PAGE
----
Weekly Wire
Memphis Flyer The Unfriendly Skies

AUGUST 31, 1998:  If you’re looking for someplace to relax Saturday afternoon, don’t go anywhere near Memphis International Airport. Barring a last-minute settlement, the pilots of Northwest Airlines will strike this weekend, playing havoc with the travel plans of thousands of Memphians.

Northwest’s management claims that its pilots’ wage demands seriously jeopardize the company’s financial future. The pilots contend that top executives aren’t shooting straight, ignoring wage/benefits promises made during the dark days of the early 1990s, choosing instead to line their own pockets with the proceeds of the company’s now-record earnings. It’s an ugly scene, particularly in Northwest hub cities like Memphis. But the Northwest dispute may have repercussions throughout corporate America in the future.

This is a fabulous time to be the CEO of a Fortune 500 company. Thanks to a sizzling stock market that has paid little heed to traditional price/earnings ratios, top executives at Fortune 500 companies have, over the past five years, seen their businesses double and triple in value. As company valuations and profitability have skyrocketed, so too have management compensation packages. Between salaries, stock options, and bonuses, corporate America’s “best and brightest” are pulling down gargantuan incomes. Sanford Weil, for example, CEO of the Travelers Group, earned $227 million last year. Ray Irani of Occidental Petroleum earned $102 million in 1997; Andy Grove at Intel $52 million; John Dasburg at Northwest a mere $7 million.

Most of us would be thrilled to make the six-figure incomes commanded by major-airline pilots. In the current feud, Northwest management makes a convincing argument that its pilots are motivated, not by a sense of fairness, but by good old-fashioned greed. But that’s a bit like the pot calling the kettle black. Top executives at Northwest and other Fortune 500 companies are earning, quite literally, more money than they can count. The question naturally arises: Just what is fair executive compensation, anyway?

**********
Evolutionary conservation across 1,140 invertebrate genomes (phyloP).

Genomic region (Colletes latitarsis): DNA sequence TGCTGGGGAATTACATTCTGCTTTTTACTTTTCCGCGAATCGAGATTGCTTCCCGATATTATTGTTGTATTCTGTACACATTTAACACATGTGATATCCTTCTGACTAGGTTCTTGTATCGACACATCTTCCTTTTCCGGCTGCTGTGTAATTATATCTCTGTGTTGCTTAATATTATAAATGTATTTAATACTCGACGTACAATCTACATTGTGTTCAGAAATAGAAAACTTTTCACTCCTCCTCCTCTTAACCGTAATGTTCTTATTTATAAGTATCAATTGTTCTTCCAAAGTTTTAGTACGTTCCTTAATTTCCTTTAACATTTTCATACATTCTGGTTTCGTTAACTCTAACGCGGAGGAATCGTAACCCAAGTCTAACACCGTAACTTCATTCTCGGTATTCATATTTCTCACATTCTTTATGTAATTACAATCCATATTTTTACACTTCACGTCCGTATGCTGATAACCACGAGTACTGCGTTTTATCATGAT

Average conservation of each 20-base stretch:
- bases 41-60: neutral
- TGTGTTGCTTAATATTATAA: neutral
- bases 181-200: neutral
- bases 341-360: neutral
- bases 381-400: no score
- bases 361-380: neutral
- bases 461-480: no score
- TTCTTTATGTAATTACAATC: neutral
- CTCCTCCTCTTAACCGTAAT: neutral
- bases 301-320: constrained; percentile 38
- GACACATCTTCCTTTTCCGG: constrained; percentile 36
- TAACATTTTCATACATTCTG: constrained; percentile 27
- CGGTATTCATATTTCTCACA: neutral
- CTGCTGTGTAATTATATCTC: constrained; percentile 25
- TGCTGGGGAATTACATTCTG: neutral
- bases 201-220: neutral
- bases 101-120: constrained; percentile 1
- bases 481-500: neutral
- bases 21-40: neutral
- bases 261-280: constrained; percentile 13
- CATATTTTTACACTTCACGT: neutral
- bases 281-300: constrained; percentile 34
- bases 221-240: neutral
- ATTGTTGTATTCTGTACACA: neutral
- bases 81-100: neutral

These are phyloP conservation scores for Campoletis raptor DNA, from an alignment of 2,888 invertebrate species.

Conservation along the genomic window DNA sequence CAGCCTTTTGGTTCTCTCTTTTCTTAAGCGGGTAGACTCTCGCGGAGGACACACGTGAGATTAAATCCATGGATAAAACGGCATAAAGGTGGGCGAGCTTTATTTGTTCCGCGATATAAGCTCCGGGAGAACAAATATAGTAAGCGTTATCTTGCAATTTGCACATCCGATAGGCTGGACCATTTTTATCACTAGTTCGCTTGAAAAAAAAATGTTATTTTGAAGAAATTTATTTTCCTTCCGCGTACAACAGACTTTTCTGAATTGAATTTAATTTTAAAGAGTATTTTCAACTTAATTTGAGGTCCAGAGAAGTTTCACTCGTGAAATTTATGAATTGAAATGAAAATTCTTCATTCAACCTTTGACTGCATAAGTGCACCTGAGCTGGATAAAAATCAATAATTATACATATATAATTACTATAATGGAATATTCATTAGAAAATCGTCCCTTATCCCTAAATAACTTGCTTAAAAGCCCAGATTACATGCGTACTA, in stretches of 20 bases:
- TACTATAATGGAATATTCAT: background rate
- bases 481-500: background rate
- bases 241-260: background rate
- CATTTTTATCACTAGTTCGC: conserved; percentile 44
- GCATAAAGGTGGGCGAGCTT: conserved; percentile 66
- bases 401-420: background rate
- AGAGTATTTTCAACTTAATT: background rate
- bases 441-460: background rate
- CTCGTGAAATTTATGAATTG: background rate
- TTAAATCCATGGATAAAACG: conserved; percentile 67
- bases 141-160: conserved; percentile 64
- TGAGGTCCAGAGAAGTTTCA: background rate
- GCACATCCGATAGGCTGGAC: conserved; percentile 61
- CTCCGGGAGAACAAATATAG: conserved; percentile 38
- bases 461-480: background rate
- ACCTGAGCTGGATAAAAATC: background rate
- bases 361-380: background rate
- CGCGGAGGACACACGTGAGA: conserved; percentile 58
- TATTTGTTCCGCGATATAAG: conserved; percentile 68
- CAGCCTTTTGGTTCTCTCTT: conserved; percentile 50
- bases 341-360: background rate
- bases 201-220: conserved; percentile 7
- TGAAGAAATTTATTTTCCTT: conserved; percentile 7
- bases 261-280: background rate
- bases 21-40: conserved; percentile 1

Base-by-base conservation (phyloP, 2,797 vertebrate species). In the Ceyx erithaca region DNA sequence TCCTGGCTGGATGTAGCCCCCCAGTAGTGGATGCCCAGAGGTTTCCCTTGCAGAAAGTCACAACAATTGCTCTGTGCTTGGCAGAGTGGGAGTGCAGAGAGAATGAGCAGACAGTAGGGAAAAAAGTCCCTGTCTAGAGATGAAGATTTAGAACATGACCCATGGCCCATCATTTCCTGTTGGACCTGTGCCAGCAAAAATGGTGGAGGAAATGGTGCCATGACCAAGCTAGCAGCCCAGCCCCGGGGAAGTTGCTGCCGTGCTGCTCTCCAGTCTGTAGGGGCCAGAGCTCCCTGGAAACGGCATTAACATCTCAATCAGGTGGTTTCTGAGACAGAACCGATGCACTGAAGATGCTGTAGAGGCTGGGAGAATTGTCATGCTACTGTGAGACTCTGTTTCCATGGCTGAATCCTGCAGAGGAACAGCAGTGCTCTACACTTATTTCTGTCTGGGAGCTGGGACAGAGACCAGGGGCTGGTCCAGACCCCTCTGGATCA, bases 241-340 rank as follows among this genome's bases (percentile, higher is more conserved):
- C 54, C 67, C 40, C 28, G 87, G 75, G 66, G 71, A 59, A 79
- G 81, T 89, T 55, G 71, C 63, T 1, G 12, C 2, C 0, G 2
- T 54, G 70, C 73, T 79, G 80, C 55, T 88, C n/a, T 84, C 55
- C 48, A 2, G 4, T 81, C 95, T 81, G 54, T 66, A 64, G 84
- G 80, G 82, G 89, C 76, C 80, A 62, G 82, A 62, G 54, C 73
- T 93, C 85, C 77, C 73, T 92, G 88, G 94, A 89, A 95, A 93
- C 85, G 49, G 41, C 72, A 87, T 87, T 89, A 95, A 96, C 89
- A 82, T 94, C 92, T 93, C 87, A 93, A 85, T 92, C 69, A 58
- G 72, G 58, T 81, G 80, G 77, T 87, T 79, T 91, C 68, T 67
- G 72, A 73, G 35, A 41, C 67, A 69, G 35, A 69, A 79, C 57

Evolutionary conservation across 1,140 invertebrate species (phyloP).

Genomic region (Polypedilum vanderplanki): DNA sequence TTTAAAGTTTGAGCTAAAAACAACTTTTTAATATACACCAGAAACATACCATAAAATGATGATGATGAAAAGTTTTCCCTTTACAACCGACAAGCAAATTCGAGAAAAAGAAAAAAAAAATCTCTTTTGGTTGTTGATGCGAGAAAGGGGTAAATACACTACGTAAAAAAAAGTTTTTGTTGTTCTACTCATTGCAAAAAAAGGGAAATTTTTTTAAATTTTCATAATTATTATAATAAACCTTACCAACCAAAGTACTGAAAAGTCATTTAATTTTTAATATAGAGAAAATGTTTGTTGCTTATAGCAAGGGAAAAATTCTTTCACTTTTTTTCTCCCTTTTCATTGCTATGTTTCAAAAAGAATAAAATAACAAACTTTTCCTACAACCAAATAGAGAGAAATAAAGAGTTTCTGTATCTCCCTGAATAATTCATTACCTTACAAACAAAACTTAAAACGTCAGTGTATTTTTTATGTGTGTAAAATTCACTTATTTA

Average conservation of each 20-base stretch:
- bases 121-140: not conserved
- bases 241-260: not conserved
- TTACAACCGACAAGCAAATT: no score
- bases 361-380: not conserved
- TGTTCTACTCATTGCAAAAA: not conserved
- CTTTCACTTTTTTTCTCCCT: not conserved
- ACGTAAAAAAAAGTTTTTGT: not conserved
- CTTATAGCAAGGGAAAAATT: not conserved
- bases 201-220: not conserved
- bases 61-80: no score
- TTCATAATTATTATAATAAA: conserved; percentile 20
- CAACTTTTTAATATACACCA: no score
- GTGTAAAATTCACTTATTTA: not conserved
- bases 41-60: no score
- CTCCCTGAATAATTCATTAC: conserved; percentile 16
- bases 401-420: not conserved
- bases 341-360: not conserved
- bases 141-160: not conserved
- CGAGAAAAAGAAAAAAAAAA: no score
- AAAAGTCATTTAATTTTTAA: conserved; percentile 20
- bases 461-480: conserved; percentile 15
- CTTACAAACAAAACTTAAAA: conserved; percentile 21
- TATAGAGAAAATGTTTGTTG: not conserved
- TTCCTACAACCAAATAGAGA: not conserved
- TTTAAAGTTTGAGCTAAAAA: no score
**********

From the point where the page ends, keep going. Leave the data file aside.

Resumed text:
Throughout American business history, the answer to the last question has almost always been “whatever the market will bear.” To put it more bluntly, corporate America is built around the concept that the “best and brightest” take as much as they can possibly get away with taking.

But perhaps this Darwinian system won’t work so well in the future. For years now, progressive companies have been stressing the importance of teamwork, of concern for one’s customers, of empathy for one’s workplace peers. We’ve all seen, for example, “the people of Northwest Airlines” videos. Such team-building concepts and strategies can be found in the pages of virtually every American company’s employee manual.

But such cheerleading is starting to ring hollow all across America when the rewards for achievement are so unevenly divided. With executive compensation levels in the stratosphere, American workers must be wondering whether they’re wearing the same uniforms as their top brass.

As long as the stock market continues its incredible bull run, the American work force will probably just go about its business, happy that good times have brought good things to Americans at virtually every economic level. But there may be hell to pay in the future. At some point, those same workers are going to demand that the theories preached by “progressive” management be put into practice. The big question raised by the impending Northwest strike – namely, just how should a business’ profit pie be sliced? – is one that other Fortune 500 companies will be forced to reckon with in the not-too-distant future.


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